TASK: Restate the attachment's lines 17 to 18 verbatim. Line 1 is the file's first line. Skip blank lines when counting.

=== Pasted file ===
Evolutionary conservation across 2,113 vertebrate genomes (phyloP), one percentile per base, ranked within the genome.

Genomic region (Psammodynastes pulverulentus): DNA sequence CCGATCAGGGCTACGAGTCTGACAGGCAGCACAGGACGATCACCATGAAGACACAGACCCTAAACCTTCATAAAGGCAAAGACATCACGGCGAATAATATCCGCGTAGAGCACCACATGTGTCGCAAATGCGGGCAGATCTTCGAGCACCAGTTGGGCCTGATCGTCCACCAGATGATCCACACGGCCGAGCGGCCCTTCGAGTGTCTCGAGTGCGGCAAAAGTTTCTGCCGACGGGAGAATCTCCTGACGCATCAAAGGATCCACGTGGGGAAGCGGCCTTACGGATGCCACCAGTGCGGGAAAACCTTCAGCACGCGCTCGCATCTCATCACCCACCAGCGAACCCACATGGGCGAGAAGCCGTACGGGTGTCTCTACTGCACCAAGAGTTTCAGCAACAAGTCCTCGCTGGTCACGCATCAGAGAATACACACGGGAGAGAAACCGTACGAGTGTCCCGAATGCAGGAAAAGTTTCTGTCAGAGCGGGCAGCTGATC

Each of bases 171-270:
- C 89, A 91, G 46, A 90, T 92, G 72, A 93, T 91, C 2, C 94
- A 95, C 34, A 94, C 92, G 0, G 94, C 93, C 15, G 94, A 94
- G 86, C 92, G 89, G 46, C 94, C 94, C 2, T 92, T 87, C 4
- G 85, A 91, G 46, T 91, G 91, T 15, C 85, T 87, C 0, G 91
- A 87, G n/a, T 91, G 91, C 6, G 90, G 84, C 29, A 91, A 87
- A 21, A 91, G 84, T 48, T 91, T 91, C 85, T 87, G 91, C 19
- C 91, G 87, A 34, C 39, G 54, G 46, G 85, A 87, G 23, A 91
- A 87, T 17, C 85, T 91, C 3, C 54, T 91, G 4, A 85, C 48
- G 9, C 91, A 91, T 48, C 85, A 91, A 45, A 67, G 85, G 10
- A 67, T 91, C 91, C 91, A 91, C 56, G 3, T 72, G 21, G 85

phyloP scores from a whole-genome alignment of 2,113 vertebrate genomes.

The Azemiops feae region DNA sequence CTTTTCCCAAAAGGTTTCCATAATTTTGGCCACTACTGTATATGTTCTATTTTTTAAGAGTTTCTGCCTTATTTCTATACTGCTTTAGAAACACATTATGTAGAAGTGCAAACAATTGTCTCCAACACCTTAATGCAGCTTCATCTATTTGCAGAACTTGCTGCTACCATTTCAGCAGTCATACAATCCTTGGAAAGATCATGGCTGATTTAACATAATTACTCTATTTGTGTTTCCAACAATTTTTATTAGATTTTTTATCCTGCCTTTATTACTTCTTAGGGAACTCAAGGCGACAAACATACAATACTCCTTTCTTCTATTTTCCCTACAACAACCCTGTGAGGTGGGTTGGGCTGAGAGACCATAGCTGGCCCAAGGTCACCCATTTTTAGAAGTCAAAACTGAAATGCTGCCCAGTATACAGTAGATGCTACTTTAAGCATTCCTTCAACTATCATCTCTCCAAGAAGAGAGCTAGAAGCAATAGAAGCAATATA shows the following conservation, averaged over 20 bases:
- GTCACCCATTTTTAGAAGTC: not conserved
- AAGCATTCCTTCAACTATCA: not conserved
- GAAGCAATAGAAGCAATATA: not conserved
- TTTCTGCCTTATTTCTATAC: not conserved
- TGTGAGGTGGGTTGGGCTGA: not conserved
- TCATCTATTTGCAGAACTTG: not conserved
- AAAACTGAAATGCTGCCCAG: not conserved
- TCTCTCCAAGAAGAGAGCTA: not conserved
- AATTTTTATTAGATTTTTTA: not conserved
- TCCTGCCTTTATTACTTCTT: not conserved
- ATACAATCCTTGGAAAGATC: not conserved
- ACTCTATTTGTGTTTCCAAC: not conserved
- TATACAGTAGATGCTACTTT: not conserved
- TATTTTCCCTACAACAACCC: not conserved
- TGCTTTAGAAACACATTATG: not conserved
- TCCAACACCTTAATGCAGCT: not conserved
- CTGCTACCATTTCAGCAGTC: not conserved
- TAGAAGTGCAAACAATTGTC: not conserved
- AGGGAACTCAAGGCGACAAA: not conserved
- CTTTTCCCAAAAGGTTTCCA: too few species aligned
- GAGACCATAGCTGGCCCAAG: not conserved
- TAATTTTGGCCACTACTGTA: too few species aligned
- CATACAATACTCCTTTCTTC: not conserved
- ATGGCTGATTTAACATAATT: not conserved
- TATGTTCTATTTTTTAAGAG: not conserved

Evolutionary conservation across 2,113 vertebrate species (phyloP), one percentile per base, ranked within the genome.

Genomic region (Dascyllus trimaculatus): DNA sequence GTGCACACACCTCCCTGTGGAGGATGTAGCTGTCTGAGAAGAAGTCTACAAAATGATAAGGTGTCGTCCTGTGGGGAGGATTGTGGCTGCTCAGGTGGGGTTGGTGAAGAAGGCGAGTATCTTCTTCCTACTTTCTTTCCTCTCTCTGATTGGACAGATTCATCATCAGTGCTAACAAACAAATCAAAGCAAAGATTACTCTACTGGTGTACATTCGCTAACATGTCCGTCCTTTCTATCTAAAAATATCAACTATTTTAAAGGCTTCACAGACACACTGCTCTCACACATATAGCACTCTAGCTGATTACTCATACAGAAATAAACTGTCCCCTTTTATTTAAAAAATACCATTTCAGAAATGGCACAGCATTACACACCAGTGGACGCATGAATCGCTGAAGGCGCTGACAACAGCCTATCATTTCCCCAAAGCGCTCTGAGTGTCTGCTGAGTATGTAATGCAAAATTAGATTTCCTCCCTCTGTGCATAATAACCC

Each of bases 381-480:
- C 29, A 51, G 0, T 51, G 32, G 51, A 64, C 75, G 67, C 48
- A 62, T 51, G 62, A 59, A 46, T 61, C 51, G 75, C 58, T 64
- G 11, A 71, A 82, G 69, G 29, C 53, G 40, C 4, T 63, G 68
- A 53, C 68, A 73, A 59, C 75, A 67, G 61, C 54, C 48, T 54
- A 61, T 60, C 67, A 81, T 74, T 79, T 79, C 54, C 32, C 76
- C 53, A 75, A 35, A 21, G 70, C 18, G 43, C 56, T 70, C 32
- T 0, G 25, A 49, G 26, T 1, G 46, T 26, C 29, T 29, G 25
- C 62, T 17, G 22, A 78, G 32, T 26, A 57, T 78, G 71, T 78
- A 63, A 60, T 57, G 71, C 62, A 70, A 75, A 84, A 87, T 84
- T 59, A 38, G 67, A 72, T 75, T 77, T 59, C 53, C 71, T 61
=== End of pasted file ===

- AAGCATTCCTTCAACTATCA: not conserved
- GAAGCAATAGAAGCAATATA: not conserved